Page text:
Interagency animosity stops Arab governments adopting best practices

Omar Al-Ubaydli
Omar Al-Ubaydli
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Good public administration is complicated, but modern governments have an easier job because they have many successful models to emulate. Arab governments often fail due to their inability to enable effective interagency cooperation. Until the deep cultural barriers are addressed, international exemplars will remain beyond the reach of most Arab governments.

Copying an existing idea is a lot easier than developing a new one. Japan impressively demonstrated this during the 19th century Magi restoration, when it dispatched its experts worldwide to report on the best ways of doing things. It rapidly absorbed the lessons learned, propelling it to the status of leading global power.

This principle certainly applies to the case of public administration, and effective governments worldwide regularly study what their counterparts are doing elsewhere as they seek shortcuts to higher performance.

However, while mimicry is less arduous than being a pioneer, it remains incredibly challenging in many public administration situations. That is because effective governments’ best systems and projects tend to be intersectoral, meaning they do not fall under the purview of a single ministry.

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Instead, they require high levels of interagency cooperation. The problems worthy of being solved tend to be the most complex and require coordination between economic, legal, health, educational, and other authorities under the government’s umbrella.

For example, many governments rightly covet Norway’s 100 percent renewable energy production, Finland’s world-leading innovation levels, or the sophistication of America’s military. However, these successes are built on strategies spanning many sectors. A solitary ministry from an Arab country looking to emulate such success will quickly discover that unless it gets the other relevant ministries on board, its self-improvement efforts will be entirely in vain.

In principle, interagency cooperation represents nothing more than an extra hurdle. A forward-thinking ministry in an Arab country can establish a coordinating committee to organize the work required to copy a successful project seen in another country. However, several barriers stemming from the culture of public administration in the Arab world frequently undermine the requisite interagency cooperation.

First, many senior politicians in the Arab world are incompetent and corrupt and owe their position to nepotism or cronyism. This makes them highly reluctant to work with their equals in other ministries because such cooperation will likely expose their incompetence and corruption to people who cannot be coerced into keeping their mouths shut.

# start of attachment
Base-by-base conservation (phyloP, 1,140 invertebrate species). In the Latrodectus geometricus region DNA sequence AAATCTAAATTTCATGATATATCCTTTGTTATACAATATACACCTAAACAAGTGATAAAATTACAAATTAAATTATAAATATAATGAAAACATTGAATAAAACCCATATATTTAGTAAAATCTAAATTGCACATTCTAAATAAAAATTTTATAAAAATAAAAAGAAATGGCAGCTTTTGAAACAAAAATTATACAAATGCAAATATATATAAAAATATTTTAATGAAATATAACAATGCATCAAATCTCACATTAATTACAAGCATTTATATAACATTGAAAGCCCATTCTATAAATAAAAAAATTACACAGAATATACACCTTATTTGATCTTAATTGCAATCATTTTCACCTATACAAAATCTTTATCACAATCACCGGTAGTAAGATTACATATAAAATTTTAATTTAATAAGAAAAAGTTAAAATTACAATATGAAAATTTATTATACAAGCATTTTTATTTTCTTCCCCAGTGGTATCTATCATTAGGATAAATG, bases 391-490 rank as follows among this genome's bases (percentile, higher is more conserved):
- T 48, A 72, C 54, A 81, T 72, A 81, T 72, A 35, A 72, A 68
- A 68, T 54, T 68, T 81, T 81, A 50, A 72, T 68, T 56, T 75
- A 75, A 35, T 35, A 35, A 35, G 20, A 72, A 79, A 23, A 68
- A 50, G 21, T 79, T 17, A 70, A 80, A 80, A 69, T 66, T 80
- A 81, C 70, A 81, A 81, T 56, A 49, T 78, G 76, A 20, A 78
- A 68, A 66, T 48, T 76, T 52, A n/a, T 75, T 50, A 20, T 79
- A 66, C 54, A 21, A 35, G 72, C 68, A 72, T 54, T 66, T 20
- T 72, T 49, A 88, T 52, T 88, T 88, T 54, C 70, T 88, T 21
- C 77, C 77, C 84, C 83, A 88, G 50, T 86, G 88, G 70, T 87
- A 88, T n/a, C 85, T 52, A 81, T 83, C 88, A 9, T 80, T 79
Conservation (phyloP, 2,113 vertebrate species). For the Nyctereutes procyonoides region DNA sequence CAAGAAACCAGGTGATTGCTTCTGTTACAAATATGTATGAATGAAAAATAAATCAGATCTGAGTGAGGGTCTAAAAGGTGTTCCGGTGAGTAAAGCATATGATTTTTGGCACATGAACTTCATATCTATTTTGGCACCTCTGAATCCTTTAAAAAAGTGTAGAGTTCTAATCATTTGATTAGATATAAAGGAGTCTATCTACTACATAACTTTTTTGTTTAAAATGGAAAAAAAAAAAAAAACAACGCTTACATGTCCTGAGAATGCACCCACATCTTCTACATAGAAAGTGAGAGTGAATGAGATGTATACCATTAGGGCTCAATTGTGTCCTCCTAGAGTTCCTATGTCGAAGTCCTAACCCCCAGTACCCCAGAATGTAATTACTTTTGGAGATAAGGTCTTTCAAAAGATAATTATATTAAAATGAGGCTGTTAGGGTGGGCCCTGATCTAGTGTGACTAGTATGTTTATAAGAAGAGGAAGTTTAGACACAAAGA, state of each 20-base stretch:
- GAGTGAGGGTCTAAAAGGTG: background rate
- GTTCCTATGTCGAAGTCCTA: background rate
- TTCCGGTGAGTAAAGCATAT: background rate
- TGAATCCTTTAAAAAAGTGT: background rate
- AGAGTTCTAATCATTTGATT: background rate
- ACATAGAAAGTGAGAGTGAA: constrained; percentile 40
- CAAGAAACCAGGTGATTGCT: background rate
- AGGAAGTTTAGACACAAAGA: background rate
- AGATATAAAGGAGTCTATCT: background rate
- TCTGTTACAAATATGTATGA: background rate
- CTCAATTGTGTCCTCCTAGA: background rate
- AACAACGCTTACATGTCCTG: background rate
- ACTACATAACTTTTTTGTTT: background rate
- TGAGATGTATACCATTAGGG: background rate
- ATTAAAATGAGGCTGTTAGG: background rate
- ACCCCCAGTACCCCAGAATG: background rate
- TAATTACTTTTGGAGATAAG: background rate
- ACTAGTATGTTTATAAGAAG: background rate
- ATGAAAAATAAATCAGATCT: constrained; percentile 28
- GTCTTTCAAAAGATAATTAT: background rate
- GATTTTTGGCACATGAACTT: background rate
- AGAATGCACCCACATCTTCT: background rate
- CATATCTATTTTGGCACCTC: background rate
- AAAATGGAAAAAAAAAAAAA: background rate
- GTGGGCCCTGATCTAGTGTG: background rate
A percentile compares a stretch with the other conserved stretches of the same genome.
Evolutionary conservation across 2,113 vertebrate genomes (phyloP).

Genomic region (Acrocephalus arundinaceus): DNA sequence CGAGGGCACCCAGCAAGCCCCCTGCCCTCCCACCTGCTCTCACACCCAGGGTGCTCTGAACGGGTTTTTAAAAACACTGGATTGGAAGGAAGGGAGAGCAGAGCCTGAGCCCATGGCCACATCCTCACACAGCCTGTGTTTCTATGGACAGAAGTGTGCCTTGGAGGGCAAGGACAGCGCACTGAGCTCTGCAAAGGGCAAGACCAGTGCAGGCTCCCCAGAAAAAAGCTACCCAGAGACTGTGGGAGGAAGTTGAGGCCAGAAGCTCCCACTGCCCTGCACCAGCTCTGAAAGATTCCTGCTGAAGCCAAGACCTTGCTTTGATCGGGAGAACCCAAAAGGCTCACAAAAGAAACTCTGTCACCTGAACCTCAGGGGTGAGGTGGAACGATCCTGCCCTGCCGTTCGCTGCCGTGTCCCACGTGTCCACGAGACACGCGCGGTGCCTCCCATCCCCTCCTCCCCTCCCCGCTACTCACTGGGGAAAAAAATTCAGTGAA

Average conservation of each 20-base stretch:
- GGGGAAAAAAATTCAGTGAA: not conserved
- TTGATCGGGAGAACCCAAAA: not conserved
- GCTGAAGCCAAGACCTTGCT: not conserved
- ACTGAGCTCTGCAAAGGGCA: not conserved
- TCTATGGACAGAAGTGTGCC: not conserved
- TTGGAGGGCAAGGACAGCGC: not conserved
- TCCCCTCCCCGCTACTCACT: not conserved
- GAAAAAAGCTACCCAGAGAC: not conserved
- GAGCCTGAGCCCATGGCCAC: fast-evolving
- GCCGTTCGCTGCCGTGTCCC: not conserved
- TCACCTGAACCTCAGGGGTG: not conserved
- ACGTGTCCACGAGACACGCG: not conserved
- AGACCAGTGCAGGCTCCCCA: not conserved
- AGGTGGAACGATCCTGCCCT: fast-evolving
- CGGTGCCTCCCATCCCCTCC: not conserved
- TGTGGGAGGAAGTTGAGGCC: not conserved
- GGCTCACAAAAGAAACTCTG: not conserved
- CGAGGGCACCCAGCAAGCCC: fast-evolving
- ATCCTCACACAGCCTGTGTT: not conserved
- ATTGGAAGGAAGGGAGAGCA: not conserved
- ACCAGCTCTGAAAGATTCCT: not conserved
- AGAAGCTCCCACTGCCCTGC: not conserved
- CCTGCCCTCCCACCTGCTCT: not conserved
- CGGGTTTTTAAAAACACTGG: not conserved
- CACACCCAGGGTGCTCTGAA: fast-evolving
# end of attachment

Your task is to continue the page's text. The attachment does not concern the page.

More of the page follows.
Instead, these leeches prefer to pursue projects that can be achieved through the hierarchies under their control. Their orders must be followed without pushback, and nobody dares question their directives.

Second, even competent and clean ministers in the Arab world tend to prefer projects under their sole control because of the prevailing culture of appropriating credit for policy success. political stakeholders in the Arab world are indoctrinated into giving 100 percent of the credit for a successful project to one person – the leader.

This bizarre mindset makes them consider interagency cooperation a risky endeavor, as the considerable work they put in might result in someone else receiving all the accolades. Naturally, they could all learn to share the credit, but the culture of winner-takes-all is so deeply ingrained that it is frequently impossible.

The result of this dysfunction is familiar to Arab citizens across the Middle East: ministries work independently and counterproductively on the same project. Critical projects that require interagency cooperation can stall or never get off the ground.

Notably, when an Arab looks at a well-administered country like Costa Rica or South Korea and wonders: how hard can it be to copy? The answer is that it is almost impossible if your country’s ministers consider cooperation with other ministries as a threat to their gravy train rather than an opportunity to achieve something great.

The only way around this is to rethink our own country’s public administration culture profoundly. With wicked problems like pandemics and climate change seemingly increasing in incidence, now is an excellent time to initiate the requisite reforms.

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Disclaimer: Views expressed by writers in this section are their own and do not reflect Al Arabiya English's point-of-view.
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